Inevitably when you’re on a reporting assignment you sometimes have to spend your own money to pay for gas, parking, a taxi and occasionally a meal. Every radio company I worked for reimbursed me for any expense I’d incurred as long as I had the receipt and it fell in line with the company rules.

One of the higher expense reports I filed was from a reporting assignment in Rome, Italy in February of 2012. I was sent to cover the Archbishop of Toronto, Thomas Collins as he and 21 other Archbishops from around the world were named to the College of Cardinals by Pope Benedict the XVI.

The company paid for the package deal trip which included the cost of flight, hotel and breakfast. The rest was on my dime and I was given the okay to expense meals and transportation. I also bought three Pope John Paul II bobbleheads, but I didn’t expense those.

Radio and religion unite

Going to Rome was the assignment of a lifetime for me professionally and personally as it combined my Italian background, Catholic faith, and the ‘Guelph’ connection I had with Archbishop Collins and the City of Rome. As well, Rome was the last place in Italy that my parents lived before they emigrated to Canada.

Reporting internationally over a four day period for a network of private radio stations would be very busy. But I was ready for the long and  hectic days that involved filing live and produced reports, emailing photos for an online story, and even filing a TV report for the 6:00 p.m news on CityTV in Toronto; that report was recorded on the rooftop of the CNN bureau in Rome.

The camera's view of my recorded tv report on the rooftop of the CNN bureau in Rome. The Vatican DOMO is over my left shoulder.
The camera’s view of my recorded tv report on the rooftop of the CNN bureau in Rome. The Vatican DOMO is over my left shoulder.

Cica Cica Boom

When I returned home I  shared the stories and photos of my experience with family, friends and colleagues. Then I got down to business and started doing my paper work organizing the receipts. I filled out an expense sheet and would be reimbursed after the next pay period.

The next day, my boss called me into his office as he had a concern about one of the receipts I’d filed. The business manager was there as well as she’d brought  to his attention there was a curious receipt — for 11 Euro for a visit to a strip-club. I had no idea what they were talking about until I was shown the piece of paper.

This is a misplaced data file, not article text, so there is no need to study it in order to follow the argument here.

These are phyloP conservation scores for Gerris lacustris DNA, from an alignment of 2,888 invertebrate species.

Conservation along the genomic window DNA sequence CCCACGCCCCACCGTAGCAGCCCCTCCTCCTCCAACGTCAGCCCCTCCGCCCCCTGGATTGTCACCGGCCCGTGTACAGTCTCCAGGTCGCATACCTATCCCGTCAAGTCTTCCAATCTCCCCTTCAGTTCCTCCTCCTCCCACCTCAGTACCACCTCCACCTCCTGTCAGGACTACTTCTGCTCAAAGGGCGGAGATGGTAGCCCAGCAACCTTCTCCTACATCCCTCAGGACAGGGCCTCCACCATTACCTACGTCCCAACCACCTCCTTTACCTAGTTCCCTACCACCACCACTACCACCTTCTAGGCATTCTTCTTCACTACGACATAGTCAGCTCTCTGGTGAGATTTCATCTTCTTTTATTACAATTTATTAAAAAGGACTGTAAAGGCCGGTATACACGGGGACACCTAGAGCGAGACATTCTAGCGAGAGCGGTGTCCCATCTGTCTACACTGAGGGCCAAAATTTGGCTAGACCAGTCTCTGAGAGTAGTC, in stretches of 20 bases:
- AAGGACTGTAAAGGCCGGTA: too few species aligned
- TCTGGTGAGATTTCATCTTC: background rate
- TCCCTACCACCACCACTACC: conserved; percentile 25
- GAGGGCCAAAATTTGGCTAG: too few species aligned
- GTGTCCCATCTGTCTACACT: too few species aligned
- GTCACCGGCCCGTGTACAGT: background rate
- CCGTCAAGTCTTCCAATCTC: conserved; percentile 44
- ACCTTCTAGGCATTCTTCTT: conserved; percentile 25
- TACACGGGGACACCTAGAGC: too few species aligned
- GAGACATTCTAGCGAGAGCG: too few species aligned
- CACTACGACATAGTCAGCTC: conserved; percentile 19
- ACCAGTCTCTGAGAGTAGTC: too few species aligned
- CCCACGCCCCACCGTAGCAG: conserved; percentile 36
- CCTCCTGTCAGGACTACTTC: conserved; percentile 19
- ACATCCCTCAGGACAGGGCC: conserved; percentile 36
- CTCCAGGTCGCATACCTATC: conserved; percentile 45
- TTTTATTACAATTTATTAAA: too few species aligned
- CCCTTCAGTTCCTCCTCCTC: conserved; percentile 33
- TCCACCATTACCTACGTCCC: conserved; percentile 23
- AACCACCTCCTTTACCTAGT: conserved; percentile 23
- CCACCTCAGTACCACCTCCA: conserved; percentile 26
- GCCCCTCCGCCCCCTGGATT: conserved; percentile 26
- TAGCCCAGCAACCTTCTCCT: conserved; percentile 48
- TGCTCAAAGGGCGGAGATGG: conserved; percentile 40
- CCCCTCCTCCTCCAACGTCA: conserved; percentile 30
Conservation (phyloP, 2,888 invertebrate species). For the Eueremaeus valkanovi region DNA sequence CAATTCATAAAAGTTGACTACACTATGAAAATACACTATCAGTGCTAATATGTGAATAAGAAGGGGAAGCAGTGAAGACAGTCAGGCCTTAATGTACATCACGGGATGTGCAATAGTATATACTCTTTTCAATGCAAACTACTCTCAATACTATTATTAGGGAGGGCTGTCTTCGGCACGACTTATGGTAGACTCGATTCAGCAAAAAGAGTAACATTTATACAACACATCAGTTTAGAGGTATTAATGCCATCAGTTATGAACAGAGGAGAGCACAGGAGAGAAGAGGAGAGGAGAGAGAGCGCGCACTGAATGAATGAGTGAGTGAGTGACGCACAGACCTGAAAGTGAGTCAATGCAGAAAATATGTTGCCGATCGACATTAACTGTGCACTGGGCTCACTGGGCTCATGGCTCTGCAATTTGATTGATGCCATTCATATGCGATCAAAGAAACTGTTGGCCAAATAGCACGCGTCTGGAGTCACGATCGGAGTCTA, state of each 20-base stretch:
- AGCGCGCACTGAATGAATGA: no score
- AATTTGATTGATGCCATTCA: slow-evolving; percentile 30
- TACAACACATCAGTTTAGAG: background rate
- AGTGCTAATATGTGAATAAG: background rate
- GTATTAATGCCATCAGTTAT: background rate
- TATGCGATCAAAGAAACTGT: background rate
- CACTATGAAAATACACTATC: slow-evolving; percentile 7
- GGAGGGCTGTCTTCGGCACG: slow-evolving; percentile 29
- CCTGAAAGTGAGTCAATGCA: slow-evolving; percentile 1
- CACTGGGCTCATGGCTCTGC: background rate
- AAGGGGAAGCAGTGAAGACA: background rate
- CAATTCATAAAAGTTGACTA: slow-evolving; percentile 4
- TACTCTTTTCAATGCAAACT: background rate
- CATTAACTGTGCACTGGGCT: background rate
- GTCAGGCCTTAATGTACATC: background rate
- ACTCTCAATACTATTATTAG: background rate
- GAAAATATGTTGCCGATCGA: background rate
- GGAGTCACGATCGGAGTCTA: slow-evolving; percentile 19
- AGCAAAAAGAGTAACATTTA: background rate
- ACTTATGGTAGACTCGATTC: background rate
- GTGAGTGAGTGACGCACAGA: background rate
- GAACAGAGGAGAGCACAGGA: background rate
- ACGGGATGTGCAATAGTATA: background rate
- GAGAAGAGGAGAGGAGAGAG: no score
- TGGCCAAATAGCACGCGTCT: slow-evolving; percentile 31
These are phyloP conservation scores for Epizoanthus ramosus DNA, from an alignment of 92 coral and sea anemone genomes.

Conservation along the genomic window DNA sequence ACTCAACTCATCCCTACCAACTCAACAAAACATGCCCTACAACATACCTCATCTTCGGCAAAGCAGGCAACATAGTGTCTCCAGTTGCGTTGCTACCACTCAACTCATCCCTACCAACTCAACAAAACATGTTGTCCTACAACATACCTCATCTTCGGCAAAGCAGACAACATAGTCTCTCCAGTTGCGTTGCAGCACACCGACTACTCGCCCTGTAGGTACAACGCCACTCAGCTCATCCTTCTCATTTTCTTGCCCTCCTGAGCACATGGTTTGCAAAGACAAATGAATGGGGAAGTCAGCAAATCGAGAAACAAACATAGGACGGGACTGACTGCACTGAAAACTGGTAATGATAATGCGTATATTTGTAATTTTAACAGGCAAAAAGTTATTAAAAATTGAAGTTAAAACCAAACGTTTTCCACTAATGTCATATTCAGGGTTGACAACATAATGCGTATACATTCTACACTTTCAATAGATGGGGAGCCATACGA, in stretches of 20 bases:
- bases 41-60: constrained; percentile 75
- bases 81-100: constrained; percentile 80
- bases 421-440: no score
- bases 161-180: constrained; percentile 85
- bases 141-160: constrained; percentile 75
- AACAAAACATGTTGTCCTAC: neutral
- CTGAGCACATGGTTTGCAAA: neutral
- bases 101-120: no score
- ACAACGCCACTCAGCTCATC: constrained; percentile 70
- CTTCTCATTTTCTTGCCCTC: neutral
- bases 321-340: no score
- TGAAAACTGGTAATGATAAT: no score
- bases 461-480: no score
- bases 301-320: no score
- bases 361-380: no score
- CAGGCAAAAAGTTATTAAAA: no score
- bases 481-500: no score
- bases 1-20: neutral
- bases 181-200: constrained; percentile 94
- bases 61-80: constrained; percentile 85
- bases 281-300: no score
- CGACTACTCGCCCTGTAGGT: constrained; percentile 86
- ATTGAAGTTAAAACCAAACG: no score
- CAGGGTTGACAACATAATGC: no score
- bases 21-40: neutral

Cica Cica Boom Night Club, Floor Show, Lap Dancers was written on the receipt in bold red letters. In Italian was written Spettacolo dal vivo tutti le sere which means Live entertainment every evening.

A black and white photo copy of the receipt in question. The original print was a bold red.
A black and white photo copy of the receipt in question. The original print was a bold red.

My head was busy trying to figure out what the receipt was for, and wondering what my boss and the business manager were thinking. Obviously they thought I had gone to see strippers in between filing religious stories and that I was now trying to expense it.

The Italian, Catholic, Guelph, Rome connection I mentioned earlier was about to be stripped (pun intended) by a receipt that I had never closely looked at. Then I remembered where it came from! It was the receipt the cab driver had given me when he dropped me off at the CNN bureau where I’d recorded the rooftop report.

That’s when I spotted the word taxi in small print at the top right corner of the slip of paper. I described to my manager the breathless, and the cab ride I`d taken from the Vatican to the bureau. I also explained that I`d been far too busy producing stories and visiting with Italian relatives to go to the Cica Cica Boom Night Club if I`d had the inclination to, which I certainly did not!

I would also find out through an internet search that I wasn’t the first person to receive a taxi receipt like this. Many people on business trips to Rome have been issued the same slips when hopping a ride with a certain cab company, and  have found themselves in the same awkward situation I`d found myself in, having to provide an explanation for it  to their business managers.

The Cica-Cica Boom Nightclub would eventually end the career of a top pentagon aide who used a government credit card to pay for an $1,800 tab. Not sure how far 11 Euro would have got me in the club, but I wasn’t going back to find out.

Listen below to the audio blog feature with sound effects and original reports or download it on iTunes or SoundCloud.